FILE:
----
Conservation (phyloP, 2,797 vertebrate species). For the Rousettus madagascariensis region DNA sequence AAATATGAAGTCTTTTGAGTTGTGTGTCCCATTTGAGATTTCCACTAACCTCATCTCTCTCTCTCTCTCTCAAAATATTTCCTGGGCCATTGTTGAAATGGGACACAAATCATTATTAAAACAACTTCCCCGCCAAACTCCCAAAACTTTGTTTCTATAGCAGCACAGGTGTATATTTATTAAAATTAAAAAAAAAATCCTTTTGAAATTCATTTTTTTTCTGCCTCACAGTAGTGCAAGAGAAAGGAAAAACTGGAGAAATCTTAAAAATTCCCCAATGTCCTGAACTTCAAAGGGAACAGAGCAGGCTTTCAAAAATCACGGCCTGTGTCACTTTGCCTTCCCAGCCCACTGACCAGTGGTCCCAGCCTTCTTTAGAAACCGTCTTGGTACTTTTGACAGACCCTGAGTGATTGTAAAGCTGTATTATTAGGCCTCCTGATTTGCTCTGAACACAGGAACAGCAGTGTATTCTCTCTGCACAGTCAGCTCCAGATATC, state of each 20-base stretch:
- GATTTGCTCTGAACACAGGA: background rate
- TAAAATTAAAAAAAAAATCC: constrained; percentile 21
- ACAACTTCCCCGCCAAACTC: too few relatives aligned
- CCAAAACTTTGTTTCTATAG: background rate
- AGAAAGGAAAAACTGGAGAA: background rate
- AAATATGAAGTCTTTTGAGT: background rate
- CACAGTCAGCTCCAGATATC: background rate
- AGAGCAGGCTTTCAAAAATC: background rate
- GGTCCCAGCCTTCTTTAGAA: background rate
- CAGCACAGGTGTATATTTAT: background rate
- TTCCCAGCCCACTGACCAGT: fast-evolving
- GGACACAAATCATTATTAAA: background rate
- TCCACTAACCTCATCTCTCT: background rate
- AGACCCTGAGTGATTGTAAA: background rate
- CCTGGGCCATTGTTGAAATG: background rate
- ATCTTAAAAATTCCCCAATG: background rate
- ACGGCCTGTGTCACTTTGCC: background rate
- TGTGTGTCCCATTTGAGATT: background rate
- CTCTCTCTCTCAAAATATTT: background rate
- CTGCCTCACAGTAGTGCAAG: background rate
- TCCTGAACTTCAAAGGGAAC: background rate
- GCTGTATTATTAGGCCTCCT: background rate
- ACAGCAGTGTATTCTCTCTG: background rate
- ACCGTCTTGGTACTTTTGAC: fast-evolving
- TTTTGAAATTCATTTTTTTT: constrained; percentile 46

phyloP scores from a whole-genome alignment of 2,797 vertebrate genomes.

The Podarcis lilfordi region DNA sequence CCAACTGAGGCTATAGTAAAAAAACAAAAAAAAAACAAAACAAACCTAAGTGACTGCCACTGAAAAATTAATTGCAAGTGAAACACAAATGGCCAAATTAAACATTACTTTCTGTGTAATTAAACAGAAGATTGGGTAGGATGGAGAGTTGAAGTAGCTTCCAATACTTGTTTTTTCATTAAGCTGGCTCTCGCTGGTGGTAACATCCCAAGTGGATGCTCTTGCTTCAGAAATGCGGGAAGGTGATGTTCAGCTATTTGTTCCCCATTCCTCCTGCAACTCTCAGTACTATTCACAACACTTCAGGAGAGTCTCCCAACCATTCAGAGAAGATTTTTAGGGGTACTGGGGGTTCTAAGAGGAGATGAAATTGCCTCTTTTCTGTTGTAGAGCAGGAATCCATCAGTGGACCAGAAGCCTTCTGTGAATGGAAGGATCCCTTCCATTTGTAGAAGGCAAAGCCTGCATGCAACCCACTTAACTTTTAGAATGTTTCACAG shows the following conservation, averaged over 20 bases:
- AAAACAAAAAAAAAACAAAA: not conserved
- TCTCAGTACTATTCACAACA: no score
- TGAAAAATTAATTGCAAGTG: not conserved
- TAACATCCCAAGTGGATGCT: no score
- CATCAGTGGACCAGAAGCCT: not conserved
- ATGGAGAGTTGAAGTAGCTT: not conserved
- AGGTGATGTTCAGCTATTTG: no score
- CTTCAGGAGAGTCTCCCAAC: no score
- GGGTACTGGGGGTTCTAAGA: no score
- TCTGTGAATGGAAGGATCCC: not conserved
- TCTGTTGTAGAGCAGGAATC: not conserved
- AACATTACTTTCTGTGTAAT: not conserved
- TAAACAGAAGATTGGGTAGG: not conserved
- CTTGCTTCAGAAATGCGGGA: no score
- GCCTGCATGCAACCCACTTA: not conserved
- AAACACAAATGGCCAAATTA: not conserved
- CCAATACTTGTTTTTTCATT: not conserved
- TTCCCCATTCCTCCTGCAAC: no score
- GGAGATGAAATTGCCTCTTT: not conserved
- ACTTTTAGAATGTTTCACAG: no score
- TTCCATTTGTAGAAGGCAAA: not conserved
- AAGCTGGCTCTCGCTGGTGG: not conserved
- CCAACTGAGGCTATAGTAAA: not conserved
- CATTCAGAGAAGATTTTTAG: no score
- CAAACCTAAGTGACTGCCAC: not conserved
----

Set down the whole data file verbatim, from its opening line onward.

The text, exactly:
Conservation (phyloP, 2,797 vertebrate species). For the Rousettus madagascariensis region DNA sequence AAATATGAAGTCTTTTGAGTTGTGTGTCCCATTTGAGATTTCCACTAACCTCATCTCTCTCTCTCTCTCTCAAAATATTTCCTGGGCCATTGTTGAAATGGGACACAAATCATTATTAAAACAACTTCCCCGCCAAACTCCCAAAACTTTGTTTCTATAGCAGCACAGGTGTATATTTATTAAAATTAAAAAAAAAATCCTTTTGAAATTCATTTTTTTTCTGCCTCACAGTAGTGCAAGAGAAAGGAAAAACTGGAGAAATCTTAAAAATTCCCCAATGTCCTGAACTTCAAAGGGAACAGAGCAGGCTTTCAAAAATCACGGCCTGTGTCACTTTGCCTTCCCAGCCCACTGACCAGTGGTCCCAGCCTTCTTTAGAAACCGTCTTGGTACTTTTGACAGACCCTGAGTGATTGTAAAGCTGTATTATTAGGCCTCCTGATTTGCTCTGAACACAGGAACAGCAGTGTATTCTCTCTGCACAGTCAGCTCCAGATATC, state of each 20-base stretch:
- GATTTGCTCTGAACACAGGA: background rate
- TAAAATTAAAAAAAAAATCC: constrained; percentile 21
- ACAACTTCCCCGCCAAACTC: too few relatives aligned
- CCAAAACTTTGTTTCTATAG: background rate
- AGAAAGGAAAAACTGGAGAA: background rate
- AAATATGAAGTCTTTTGAGT: background rate
- CACAGTCAGCTCCAGATATC: background rate
- AGAGCAGGCTTTCAAAAATC: background rate
- GGTCCCAGCCTTCTTTAGAA: background rate
- CAGCACAGGTGTATATTTAT: background rate
- TTCCCAGCCCACTGACCAGT: fast-evolving
- GGACACAAATCATTATTAAA: background rate
- TCCACTAACCTCATCTCTCT: background rate
- AGACCCTGAGTGATTGTAAA: background rate
- CCTGGGCCATTGTTGAAATG: background rate
- ATCTTAAAAATTCCCCAATG: background rate
- ACGGCCTGTGTCACTTTGCC: background rate
- TGTGTGTCCCATTTGAGATT: background rate
- CTCTCTCTCTCAAAATATTT: background rate
- CTGCCTCACAGTAGTGCAAG: background rate
- TCCTGAACTTCAAAGGGAAC: background rate
- GCTGTATTATTAGGCCTCCT: background rate
- ACAGCAGTGTATTCTCTCTG: background rate
- ACCGTCTTGGTACTTTTGAC: fast-evolving
- TTTTGAAATTCATTTTTTTT: constrained; percentile 46

phyloP scores from a whole-genome alignment of 2,797 vertebrate genomes.

The Podarcis lilfordi region DNA sequence CCAACTGAGGCTATAGTAAAAAAACAAAAAAAAAACAAAACAAACCTAAGTGACTGCCACTGAAAAATTAATTGCAAGTGAAACACAAATGGCCAAATTAAACATTACTTTCTGTGTAATTAAACAGAAGATTGGGTAGGATGGAGAGTTGAAGTAGCTTCCAATACTTGTTTTTTCATTAAGCTGGCTCTCGCTGGTGGTAACATCCCAAGTGGATGCTCTTGCTTCAGAAATGCGGGAAGGTGATGTTCAGCTATTTGTTCCCCATTCCTCCTGCAACTCTCAGTACTATTCACAACACTTCAGGAGAGTCTCCCAACCATTCAGAGAAGATTTTTAGGGGTACTGGGGGTTCTAAGAGGAGATGAAATTGCCTCTTTTCTGTTGTAGAGCAGGAATCCATCAGTGGACCAGAAGCCTTCTGTGAATGGAAGGATCCCTTCCATTTGTAGAAGGCAAAGCCTGCATGCAACCCACTTAACTTTTAGAATGTTTCACAG shows the following conservation, averaged over 20 bases:
- AAAACAAAAAAAAAACAAAA: not conserved
- TCTCAGTACTATTCACAACA: no score
- TGAAAAATTAATTGCAAGTG: not conserved
- TAACATCCCAAGTGGATGCT: no score
- CATCAGTGGACCAGAAGCCT: not conserved
- ATGGAGAGTTGAAGTAGCTT: not conserved
- AGGTGATGTTCAGCTATTTG: no score
- CTTCAGGAGAGTCTCCCAAC: no score
- GGGTACTGGGGGTTCTAAGA: no score
- TCTGTGAATGGAAGGATCCC: not conserved
- TCTGTTGTAGAGCAGGAATC: not conserved
- AACATTACTTTCTGTGTAAT: not conserved
- TAAACAGAAGATTGGGTAGG: not conserved
- CTTGCTTCAGAAATGCGGGA: no score
- GCCTGCATGCAACCCACTTA: not conserved
- AAACACAAATGGCCAAATTA: not conserved
- CCAATACTTGTTTTTTCATT: not conserved
- TTCCCCATTCCTCCTGCAAC: no score
- GGAGATGAAATTGCCTCTTT: not conserved
- ACTTTTAGAATGTTTCACAG: no score
- TTCCATTTGTAGAAGGCAAA: not conserved
- AAGCTGGCTCTCGCTGGTGG: not conserved
- CCAACTGAGGCTATAGTAAA: not conserved
- CATTCAGAGAAGATTTTTAG: no score
- CAAACCTAAGTGACTGCCAC: not conserved